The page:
Shortened from the word pianoforte, pianos originate around the 1700s and have been used in a wide variety of musical pieces and songs. There are several types of piano, the two main ones being the grand piano and the upright piano, both of which also have many styles and variations.

Grand Piano

The longer strings in a grand piano produce a richer sound and lower inharmonicity, which is more easily perceived as harsh tones in pianos with shorter strings. Full sized grand pianos are generally used in orchestras and concerts for the best quality sound and smaller grand pianos are perfect for teaching and even in households.

The grand piano is likely the most recognisable style and comes in three different forms: the concert grand, the parlour/boudoir grand and the baby grand. Each of which is distinguished by their size, with concert grand being the largest at around 2.2 and 3 metres, the parlour/boudoir between 1.7 to 2.2 metres, all the way down to the baby grand, which is approximately 1.5 metres.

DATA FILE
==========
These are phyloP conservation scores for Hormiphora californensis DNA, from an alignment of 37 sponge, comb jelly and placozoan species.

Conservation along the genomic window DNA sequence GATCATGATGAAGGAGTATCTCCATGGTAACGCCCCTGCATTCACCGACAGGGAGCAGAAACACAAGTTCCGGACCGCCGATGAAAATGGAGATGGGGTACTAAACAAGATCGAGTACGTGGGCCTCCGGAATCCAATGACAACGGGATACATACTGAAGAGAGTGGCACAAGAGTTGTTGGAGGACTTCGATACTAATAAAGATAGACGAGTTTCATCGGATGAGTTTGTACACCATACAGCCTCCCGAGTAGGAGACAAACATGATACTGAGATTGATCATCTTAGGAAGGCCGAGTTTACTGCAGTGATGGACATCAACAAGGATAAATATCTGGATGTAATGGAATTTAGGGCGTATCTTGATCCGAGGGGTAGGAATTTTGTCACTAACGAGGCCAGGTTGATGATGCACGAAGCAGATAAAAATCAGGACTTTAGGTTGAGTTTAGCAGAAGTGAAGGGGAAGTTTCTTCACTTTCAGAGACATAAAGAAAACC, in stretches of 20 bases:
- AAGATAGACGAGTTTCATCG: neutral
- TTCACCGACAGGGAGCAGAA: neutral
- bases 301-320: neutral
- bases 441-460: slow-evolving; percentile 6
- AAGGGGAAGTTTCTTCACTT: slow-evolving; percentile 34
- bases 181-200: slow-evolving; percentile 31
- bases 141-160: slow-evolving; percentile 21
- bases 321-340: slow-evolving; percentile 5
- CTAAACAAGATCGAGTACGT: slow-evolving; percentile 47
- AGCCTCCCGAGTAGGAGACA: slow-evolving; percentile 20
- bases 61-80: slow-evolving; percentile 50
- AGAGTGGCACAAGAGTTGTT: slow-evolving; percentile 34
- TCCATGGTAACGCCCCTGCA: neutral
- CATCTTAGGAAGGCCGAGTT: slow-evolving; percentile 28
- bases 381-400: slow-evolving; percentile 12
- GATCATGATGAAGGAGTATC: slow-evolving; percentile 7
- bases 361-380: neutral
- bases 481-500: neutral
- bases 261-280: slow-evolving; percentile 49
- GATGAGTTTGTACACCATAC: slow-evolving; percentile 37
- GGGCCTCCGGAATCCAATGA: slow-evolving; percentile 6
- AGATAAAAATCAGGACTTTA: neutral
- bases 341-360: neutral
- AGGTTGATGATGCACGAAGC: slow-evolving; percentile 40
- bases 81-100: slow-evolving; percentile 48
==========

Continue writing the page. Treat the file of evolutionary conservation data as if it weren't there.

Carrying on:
Upright or Vertical

Studio pianos are usually around 107 to 114cm tall and anything taller than this is considered an upright piano.

Unlike grand pianos, upright pianos have vertical strings and are much more compact in design. Cheaper than their grand piano counterparts, the upright piano has found its way into churches, homes and are used as practise instruments in schools and universities.


Electric and digital pianos do not use strings like the traditional pianos, but instead, use synthesisers to simulate piano sounds and rose to popularity after their repeated use in pop and rock music. Additionally, digital pianos can imitate several instruments that can be selected while playing to create various sounds, allowing players to get creative.

They must be connected to an amplifier speaker to produce sound, although some models have built in amps and speakers to avoid this. Alternatively, electric pianos allow users to connect headphones to the instrument so as not to disturb others while playing.